View attachment 2543
Hey there, I'm in the market for one of these guitars used. I'm mostly aiming at either the Okoume or the Dark Amber. Any preference between the two and if so why? I would have to get them off Reverb or Guitar Center. My favorite local store has one of the MJ San Dimas ones in green, and I really liked the guitar, however I'm not too keen on the middle pickup, and the price obviously higher than the other two. I stumbled across your posts and thought you might be a good person to ask :) Thanks!
 
Considering I have three of the DK24 FR guitars, one of Alder, one of Okoume, and the other is Mahogany (dark amber). As for the MJ HSH setup, I get that, what is the middle pickup doing? That model always runs a pair of coils. Not sure what is pos 1 in reference to the bridge, I will assume pos 1 is the humbucking bridge position. Pos 2 is one coil of the bridge and the middle, Pos 3 is one coil on the bridge and one on the neck, Pos 4 is one coil on the neck and the middle, and position 5 is the neck in humbucking mode. I personally thought it sounded good. Though the JB pickup is a bit over the top, backing off on the volume helped. The two guitars you have in mind, Okoume and the Mahogany models. Both guitars use the same pickup arrangements. Still a 5 way switch, it uses pos 4 and post 2 in a way that sounds like single coil pickups. Almost like the HSS version but not quite.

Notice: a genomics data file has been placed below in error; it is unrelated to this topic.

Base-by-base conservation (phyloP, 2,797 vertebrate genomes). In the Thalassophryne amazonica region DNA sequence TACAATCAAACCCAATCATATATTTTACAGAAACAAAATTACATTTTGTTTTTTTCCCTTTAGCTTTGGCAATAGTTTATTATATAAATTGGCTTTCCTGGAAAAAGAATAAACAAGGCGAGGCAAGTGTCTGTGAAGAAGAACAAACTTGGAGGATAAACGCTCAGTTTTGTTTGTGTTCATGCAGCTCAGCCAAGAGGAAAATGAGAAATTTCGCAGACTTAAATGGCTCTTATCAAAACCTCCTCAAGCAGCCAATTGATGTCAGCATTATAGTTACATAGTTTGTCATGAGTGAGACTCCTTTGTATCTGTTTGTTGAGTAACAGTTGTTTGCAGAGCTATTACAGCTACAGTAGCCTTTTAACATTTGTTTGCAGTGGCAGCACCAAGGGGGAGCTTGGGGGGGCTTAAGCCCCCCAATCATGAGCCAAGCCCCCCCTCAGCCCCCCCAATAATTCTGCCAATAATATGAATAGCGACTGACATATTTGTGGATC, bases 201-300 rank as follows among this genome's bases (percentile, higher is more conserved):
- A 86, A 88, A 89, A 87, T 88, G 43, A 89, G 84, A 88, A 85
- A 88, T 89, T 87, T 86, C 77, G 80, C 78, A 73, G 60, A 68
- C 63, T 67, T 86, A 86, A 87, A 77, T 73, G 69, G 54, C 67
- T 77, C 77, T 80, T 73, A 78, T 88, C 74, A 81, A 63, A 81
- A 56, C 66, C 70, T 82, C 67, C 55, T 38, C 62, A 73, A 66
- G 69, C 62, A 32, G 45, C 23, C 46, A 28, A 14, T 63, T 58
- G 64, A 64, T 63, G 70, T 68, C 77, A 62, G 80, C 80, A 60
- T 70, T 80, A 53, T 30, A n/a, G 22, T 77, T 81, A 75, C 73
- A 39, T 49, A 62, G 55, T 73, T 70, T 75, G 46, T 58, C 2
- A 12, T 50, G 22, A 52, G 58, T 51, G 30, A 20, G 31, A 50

The Dark amber Mahogany guitar just as a decorative thin overlay of quilted maple. It will not contribute to the overall tone of the body. the same would apply to the MJ models as well, however they are made of Alder. I was after the Mahogany as that tone wood does sound great with the JP2C amp especially when you boost the midrange control. It has good sustain characteristics similar to the Alder tone wood but a bit darker in tone. I would not go as far as claiming it has a Les Paul characteristic. That usually requires a thick slab of maple. Body shape may have some impact as well as the bridge type. It has the same weight as the Alder body version.